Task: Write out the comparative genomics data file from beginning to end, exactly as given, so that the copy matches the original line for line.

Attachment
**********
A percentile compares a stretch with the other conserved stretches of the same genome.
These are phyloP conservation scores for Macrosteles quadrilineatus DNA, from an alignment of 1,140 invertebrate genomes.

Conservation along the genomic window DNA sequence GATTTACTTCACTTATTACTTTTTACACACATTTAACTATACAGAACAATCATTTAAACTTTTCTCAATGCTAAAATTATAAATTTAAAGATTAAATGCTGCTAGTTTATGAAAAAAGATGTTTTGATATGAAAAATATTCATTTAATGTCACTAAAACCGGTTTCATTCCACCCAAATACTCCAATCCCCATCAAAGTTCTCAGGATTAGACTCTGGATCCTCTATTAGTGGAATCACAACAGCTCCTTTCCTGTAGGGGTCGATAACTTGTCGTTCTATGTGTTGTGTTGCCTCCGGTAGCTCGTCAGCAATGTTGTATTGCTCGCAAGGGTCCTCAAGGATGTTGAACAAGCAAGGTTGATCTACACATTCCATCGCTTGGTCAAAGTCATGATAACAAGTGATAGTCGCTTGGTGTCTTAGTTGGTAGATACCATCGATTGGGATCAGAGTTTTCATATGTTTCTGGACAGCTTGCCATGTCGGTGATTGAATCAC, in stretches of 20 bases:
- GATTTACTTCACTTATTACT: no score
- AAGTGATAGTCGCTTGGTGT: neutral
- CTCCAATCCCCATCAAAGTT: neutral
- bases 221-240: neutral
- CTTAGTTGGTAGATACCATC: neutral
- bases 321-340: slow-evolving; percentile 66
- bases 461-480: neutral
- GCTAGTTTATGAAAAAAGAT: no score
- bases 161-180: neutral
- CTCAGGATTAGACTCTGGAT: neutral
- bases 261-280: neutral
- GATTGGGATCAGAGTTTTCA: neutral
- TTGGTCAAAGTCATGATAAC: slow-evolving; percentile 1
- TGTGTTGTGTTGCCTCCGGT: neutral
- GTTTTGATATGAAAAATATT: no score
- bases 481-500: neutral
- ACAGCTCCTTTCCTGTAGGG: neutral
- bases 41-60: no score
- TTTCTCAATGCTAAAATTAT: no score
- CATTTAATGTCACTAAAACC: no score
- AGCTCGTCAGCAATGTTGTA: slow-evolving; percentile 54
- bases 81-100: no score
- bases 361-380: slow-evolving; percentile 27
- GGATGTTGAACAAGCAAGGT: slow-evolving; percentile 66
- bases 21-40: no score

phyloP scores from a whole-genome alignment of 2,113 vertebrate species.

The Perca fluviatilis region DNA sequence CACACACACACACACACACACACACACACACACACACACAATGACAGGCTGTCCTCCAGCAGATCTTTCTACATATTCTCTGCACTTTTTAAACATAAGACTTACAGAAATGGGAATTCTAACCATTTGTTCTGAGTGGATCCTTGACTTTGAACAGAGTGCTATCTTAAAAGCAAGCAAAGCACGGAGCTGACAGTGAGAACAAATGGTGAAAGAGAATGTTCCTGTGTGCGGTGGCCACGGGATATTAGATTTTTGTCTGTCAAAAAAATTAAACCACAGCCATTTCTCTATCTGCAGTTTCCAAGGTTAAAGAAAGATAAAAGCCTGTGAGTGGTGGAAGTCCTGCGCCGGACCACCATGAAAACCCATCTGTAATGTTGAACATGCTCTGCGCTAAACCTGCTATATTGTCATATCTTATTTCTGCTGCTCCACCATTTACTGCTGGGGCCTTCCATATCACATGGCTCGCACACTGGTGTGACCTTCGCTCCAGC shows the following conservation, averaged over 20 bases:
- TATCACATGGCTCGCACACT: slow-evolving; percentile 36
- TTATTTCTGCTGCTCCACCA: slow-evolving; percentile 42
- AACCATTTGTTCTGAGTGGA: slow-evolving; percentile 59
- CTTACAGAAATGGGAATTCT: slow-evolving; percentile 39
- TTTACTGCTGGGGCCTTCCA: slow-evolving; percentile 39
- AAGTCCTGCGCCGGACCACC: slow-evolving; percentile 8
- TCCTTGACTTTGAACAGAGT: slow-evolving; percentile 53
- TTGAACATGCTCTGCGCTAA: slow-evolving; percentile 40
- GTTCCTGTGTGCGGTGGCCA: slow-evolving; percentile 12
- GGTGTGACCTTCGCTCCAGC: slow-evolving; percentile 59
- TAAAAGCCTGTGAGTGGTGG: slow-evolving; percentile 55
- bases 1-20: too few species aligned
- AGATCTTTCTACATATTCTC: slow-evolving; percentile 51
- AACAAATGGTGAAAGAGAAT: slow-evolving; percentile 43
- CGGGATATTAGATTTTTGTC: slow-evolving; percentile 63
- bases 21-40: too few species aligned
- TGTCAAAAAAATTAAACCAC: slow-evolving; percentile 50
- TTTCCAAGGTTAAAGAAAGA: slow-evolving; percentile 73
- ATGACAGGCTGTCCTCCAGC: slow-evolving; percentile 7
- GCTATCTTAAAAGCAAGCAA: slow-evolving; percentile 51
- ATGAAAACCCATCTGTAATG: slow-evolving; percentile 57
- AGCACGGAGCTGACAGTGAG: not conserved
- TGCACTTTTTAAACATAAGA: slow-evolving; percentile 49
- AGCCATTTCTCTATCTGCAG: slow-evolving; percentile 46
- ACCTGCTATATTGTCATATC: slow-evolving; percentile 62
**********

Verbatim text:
A percentile compares a stretch with the other conserved stretches of the same genome.
These are phyloP conservation scores for Macrosteles quadrilineatus DNA, from an alignment of 1,140 invertebrate genomes.

Conservation along the genomic window DNA sequence GATTTACTTCACTTATTACTTTTTACACACATTTAACTATACAGAACAATCATTTAAACTTTTCTCAATGCTAAAATTATAAATTTAAAGATTAAATGCTGCTAGTTTATGAAAAAAGATGTTTTGATATGAAAAATATTCATTTAATGTCACTAAAACCGGTTTCATTCCACCCAAATACTCCAATCCCCATCAAAGTTCTCAGGATTAGACTCTGGATCCTCTATTAGTGGAATCACAACAGCTCCTTTCCTGTAGGGGTCGATAACTTGTCGTTCTATGTGTTGTGTTGCCTCCGGTAGCTCGTCAGCAATGTTGTATTGCTCGCAAGGGTCCTCAAGGATGTTGAACAAGCAAGGTTGATCTACACATTCCATCGCTTGGTCAAAGTCATGATAACAAGTGATAGTCGCTTGGTGTCTTAGTTGGTAGATACCATCGATTGGGATCAGAGTTTTCATATGTTTCTGGACAGCTTGCCATGTCGGTGATTGAATCAC, in stretches of 20 bases:
- GATTTACTTCACTTATTACT: no score
- AAGTGATAGTCGCTTGGTGT: neutral
- CTCCAATCCCCATCAAAGTT: neutral
- bases 221-240: neutral
- CTTAGTTGGTAGATACCATC: neutral
- bases 321-340: slow-evolving; percentile 66
- bases 461-480: neutral
- GCTAGTTTATGAAAAAAGAT: no score
- bases 161-180: neutral
- CTCAGGATTAGACTCTGGAT: neutral
- bases 261-280: neutral
- GATTGGGATCAGAGTTTTCA: neutral
- TTGGTCAAAGTCATGATAAC: slow-evolving; percentile 1
- TGTGTTGTGTTGCCTCCGGT: neutral
- GTTTTGATATGAAAAATATT: no score
- bases 481-500: neutral
- ACAGCTCCTTTCCTGTAGGG: neutral
- bases 41-60: no score
- TTTCTCAATGCTAAAATTAT: no score
- CATTTAATGTCACTAAAACC: no score
- AGCTCGTCAGCAATGTTGTA: slow-evolving; percentile 54
- bases 81-100: no score
- bases 361-380: slow-evolving; percentile 27
- GGATGTTGAACAAGCAAGGT: slow-evolving; percentile 66
- bases 21-40: no score

phyloP scores from a whole-genome alignment of 2,113 vertebrate species.

The Perca fluviatilis region DNA sequence CACACACACACACACACACACACACACACACACACACACAATGACAGGCTGTCCTCCAGCAGATCTTTCTACATATTCTCTGCACTTTTTAAACATAAGACTTACAGAAATGGGAATTCTAACCATTTGTTCTGAGTGGATCCTTGACTTTGAACAGAGTGCTATCTTAAAAGCAAGCAAAGCACGGAGCTGACAGTGAGAACAAATGGTGAAAGAGAATGTTCCTGTGTGCGGTGGCCACGGGATATTAGATTTTTGTCTGTCAAAAAAATTAAACCACAGCCATTTCTCTATCTGCAGTTTCCAAGGTTAAAGAAAGATAAAAGCCTGTGAGTGGTGGAAGTCCTGCGCCGGACCACCATGAAAACCCATCTGTAATGTTGAACATGCTCTGCGCTAAACCTGCTATATTGTCATATCTTATTTCTGCTGCTCCACCATTTACTGCTGGGGCCTTCCATATCACATGGCTCGCACACTGGTGTGACCTTCGCTCCAGC shows the following conservation, averaged over 20 bases:
- TATCACATGGCTCGCACACT: slow-evolving; percentile 36
- TTATTTCTGCTGCTCCACCA: slow-evolving; percentile 42
- AACCATTTGTTCTGAGTGGA: slow-evolving; percentile 59
- CTTACAGAAATGGGAATTCT: slow-evolving; percentile 39
- TTTACTGCTGGGGCCTTCCA: slow-evolving; percentile 39
- AAGTCCTGCGCCGGACCACC: slow-evolving; percentile 8
- TCCTTGACTTTGAACAGAGT: slow-evolving; percentile 53
- TTGAACATGCTCTGCGCTAA: slow-evolving; percentile 40
- GTTCCTGTGTGCGGTGGCCA: slow-evolving; percentile 12
- GGTGTGACCTTCGCTCCAGC: slow-evolving; percentile 59
- TAAAAGCCTGTGAGTGGTGG: slow-evolving; percentile 55
- bases 1-20: too few species aligned
- AGATCTTTCTACATATTCTC: slow-evolving; percentile 51
- AACAAATGGTGAAAGAGAAT: slow-evolving; percentile 43
- CGGGATATTAGATTTTTGTC: slow-evolving; percentile 63
- bases 21-40: too few species aligned
- TGTCAAAAAAATTAAACCAC: slow-evolving; percentile 50
- TTTCCAAGGTTAAAGAAAGA: slow-evolving; percentile 73
- ATGACAGGCTGTCCTCCAGC: slow-evolving; percentile 7
- GCTATCTTAAAAGCAAGCAA: slow-evolving; percentile 51
- ATGAAAACCCATCTGTAATG: slow-evolving; percentile 57
- AGCACGGAGCTGACAGTGAG: not conserved
- TGCACTTTTTAAACATAAGA: slow-evolving; percentile 49
- AGCCATTTCTCTATCTGCAG: slow-evolving; percentile 46
- ACCTGCTATATTGTCATATC: slow-evolving; percentile 62